Bath Junkies Clean up With Do-It-Yourself Idea

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For two women with a nose for retail, success smelled of pink grapefruit and honeysuckle, and it was wrapped in brightly colored tissue paper.

Judy Zimmer and Jocelyn Murray, the mother-daughter co-founders of Bath Junkie Inc., don’t claim to have the business smarts or financial wisdom it takes to launch a successful company.

What they did have was a concept for a line of custom-made bath products that would eventually lead to a nationwide reach and $1.6 million in 2007 revenue.

The idea was born out of Murray’s simple desire for bath products that didn’t make her sneeze or itch. She found what she was looking for at a small bath shop in California, where she was living at the time.

Murray and Zimmer loved the store’s concept of custom blending and decided they would try to sell the products.

They started bringing the products to home parties and taking orders and then opened a small store in a shopping mall.

The store didn’t last, however.

“We did everything wrong,” Zimmer said. “It was a disaster.”

Zimmer and her husband soon retired to Fayetteville and Murray followed.

“At the time, there wasn’t a bath shop here,” Zimmer said. “We started talking about it and I said if I could do it again, I would do it all differently.”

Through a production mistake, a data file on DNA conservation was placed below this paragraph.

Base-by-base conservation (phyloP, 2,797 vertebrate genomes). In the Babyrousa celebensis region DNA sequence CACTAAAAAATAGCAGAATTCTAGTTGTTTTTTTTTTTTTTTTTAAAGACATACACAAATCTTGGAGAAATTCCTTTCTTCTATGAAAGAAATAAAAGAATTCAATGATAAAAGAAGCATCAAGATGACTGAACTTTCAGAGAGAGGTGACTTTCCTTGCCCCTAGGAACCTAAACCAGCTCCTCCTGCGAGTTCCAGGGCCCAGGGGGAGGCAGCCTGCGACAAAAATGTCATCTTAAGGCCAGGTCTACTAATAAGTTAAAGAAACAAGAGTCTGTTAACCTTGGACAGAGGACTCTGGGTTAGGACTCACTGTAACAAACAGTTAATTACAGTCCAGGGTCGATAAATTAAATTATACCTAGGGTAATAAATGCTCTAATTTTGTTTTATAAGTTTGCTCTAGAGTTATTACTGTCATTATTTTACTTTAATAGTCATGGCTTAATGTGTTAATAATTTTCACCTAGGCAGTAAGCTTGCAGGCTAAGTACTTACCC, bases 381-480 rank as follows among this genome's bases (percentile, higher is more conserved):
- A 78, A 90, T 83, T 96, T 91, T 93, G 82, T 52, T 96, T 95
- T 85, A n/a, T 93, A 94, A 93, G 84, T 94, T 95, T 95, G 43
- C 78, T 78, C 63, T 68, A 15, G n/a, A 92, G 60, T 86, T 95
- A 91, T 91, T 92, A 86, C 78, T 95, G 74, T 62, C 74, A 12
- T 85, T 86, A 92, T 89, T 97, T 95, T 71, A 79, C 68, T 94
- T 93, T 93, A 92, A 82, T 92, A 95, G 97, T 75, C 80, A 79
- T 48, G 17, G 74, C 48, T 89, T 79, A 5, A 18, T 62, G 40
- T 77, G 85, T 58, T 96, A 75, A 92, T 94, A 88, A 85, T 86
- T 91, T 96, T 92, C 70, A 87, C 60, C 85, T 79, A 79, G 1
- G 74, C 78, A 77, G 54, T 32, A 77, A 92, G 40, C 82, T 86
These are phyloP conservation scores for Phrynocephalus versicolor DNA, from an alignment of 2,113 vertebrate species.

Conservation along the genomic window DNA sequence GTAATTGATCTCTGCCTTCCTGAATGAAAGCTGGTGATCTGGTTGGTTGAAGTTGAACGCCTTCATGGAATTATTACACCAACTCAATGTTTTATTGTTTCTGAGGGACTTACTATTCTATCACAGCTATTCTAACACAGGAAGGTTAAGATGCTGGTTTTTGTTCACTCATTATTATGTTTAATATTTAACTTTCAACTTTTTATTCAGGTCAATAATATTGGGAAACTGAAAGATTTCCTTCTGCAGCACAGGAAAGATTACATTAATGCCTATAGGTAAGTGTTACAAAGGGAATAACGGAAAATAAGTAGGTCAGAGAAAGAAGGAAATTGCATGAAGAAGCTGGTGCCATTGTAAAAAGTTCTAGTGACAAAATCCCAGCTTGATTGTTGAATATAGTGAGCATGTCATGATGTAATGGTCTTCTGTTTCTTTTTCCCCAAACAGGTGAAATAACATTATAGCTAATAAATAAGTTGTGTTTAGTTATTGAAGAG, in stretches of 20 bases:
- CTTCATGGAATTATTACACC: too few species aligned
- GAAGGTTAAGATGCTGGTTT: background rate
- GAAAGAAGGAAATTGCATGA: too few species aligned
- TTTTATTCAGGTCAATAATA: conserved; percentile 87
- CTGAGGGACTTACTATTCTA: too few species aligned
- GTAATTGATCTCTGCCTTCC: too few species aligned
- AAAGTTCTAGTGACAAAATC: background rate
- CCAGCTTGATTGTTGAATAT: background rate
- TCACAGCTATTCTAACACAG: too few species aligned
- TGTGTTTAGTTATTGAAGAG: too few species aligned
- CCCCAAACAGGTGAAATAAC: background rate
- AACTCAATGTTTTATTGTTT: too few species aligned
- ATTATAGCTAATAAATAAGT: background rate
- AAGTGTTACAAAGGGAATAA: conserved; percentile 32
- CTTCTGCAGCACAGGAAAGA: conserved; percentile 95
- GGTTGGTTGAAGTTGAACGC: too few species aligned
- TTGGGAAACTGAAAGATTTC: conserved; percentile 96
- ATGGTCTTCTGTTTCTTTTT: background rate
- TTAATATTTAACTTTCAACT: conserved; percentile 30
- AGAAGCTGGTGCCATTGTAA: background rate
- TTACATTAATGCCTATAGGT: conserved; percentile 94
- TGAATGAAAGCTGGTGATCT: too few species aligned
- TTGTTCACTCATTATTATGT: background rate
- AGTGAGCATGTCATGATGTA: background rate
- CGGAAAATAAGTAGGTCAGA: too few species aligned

They came up with the idea of mixing the product in the store, in front of the customer.

In 1996 they cashed in Murray’s 401(k) and used Zimmer’s husband’s retirement fund to open a kiosk in the corner of a friend’s dress shop.

Six months later they opened their first standalone store, then called the Soap Opera.

When that store did well, they decided to open a second location in Eureka Springs followed by a third in Tulsa.

In 2000, after numerous inquiries from investors wanting to buy stores, they decided to franchise.

The duo ditched the Opera moniker and trademarked the name Bath Junkie, a term they often used for each other and their repeat customers.

By 2001, Bath Junkie had six stores in three states. In 2005, they had nearly 50 stores across the country.

The company now has over 70 franchises and four corporate-owned stores.

Murray and Zimmer tell prospective franchisees that an investment of $110,000 to $210,000 is required to open a store. The initial investment includes the $45,000 franchise fee, initial inventory, store build out and the first three months of operating expenses, not including rent. The franchisee pays ongoing royalties of 5 percent of the net sales to the company as well as a 2 percent monthly marketing fee.

The company works with the franchisee to select a site, designs the store and builds the fixtures while the franchisee is responsible for preparing the leased space and getting it ready for the company’s opening crew.

The Concept

What started as bath salts and body lotion is now a full line of bath products, pet care products, and household cleaners, all of which can be scented and tinted to the customers’ liking.

That creative process of mixing scents and choosing a color is what attracts the customers, Zimmer said.

“People love the process,” she said.

They don’t just want to come in and buy a tub of bath salts.

“They want to touch it, smell it and create it.”

The customer can choose from 200 fragrance oils, mixing them as they please.